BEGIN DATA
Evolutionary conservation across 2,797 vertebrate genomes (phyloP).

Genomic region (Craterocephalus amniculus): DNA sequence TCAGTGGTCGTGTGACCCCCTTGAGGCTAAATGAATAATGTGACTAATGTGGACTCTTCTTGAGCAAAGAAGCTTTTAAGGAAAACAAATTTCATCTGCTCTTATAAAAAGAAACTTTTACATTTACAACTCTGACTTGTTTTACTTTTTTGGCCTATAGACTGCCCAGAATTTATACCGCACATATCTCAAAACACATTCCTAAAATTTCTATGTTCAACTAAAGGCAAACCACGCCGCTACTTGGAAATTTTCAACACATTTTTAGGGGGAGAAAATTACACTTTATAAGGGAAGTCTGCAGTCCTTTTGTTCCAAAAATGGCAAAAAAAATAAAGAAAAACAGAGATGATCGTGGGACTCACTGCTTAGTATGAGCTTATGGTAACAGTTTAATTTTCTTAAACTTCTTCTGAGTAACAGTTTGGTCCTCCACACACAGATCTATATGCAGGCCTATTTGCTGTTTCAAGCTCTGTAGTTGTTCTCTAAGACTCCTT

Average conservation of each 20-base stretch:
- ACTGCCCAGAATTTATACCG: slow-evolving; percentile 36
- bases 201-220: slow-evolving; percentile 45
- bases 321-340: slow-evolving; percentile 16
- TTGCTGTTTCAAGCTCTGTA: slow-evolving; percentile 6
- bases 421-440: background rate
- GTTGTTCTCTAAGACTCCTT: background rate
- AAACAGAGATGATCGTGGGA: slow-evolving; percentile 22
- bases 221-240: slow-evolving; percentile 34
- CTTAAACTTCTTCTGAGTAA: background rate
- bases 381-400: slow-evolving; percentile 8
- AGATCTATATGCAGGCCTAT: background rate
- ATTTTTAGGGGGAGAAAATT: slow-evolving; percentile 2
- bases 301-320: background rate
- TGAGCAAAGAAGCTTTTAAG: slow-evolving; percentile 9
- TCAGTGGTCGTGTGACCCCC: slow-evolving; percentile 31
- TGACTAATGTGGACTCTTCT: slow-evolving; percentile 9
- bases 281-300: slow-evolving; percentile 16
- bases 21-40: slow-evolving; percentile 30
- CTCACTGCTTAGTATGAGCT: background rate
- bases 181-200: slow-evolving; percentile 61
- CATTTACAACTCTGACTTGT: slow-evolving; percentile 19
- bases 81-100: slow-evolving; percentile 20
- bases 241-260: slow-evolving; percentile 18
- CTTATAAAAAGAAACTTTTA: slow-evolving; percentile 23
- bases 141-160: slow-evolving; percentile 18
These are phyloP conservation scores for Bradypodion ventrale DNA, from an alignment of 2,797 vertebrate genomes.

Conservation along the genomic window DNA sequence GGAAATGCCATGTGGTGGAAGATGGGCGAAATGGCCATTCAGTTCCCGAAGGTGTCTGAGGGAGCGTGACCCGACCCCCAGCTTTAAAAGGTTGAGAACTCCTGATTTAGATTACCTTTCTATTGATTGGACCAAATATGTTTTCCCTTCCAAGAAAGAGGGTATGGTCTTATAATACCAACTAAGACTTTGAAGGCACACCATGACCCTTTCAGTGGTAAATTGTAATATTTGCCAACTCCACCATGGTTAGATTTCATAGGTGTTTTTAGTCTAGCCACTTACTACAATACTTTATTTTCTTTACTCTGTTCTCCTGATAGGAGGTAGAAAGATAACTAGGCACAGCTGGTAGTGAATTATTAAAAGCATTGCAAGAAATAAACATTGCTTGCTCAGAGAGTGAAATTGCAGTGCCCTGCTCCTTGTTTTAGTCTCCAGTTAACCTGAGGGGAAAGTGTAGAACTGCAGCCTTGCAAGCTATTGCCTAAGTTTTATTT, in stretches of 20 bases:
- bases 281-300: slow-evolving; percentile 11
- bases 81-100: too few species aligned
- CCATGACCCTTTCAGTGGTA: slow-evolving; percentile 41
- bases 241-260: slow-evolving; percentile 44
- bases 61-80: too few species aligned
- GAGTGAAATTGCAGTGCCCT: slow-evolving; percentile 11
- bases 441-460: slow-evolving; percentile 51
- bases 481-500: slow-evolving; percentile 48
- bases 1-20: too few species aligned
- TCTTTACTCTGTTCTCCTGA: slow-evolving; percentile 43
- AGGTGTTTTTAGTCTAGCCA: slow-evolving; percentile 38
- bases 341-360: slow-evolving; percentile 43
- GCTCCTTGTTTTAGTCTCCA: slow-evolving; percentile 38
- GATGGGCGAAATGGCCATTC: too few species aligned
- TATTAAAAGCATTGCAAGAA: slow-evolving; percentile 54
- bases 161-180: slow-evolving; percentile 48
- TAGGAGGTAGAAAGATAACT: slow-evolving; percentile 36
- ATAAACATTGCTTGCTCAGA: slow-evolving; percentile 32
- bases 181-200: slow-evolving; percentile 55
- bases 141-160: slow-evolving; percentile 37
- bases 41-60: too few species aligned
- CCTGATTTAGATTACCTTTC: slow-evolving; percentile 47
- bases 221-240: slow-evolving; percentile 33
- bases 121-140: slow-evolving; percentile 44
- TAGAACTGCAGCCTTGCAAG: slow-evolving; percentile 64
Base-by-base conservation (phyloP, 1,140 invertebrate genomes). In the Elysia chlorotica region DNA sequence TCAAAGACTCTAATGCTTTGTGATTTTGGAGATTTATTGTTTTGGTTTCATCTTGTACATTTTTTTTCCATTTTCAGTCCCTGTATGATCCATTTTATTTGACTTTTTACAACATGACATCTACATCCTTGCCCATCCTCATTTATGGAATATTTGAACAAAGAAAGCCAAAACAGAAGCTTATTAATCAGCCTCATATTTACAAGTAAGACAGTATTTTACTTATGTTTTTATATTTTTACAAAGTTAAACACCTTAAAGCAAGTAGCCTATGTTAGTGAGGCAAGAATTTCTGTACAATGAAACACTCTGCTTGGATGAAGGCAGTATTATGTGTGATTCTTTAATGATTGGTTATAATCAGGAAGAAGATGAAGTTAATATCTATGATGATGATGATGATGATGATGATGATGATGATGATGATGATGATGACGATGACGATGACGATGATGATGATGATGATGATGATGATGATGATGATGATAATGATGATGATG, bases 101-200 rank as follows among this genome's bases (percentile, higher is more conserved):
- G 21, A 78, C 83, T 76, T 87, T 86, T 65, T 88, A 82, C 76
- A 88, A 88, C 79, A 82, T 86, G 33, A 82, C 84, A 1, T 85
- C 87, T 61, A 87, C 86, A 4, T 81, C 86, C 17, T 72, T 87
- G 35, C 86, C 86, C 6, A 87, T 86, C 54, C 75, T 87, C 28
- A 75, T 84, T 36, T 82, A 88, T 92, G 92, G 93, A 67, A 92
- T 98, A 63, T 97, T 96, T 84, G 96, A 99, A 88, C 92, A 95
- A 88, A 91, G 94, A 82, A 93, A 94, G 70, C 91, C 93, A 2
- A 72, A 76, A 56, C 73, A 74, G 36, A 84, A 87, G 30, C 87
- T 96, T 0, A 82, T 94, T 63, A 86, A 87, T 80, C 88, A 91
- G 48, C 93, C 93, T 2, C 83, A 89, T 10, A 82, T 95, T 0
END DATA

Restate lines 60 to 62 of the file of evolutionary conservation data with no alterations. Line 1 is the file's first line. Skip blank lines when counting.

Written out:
- G 35, C 86, C 86, C 6, A 87, T 86, C 54, C 75, T 87, C 28
- A 75, T 84, T 36, T 82, A 88, T 92, G 92, G 93, A 67, A 92
- T 98, A 63, T 97, T 96, T 84, G 96, A 99, A 88, C 92, A 95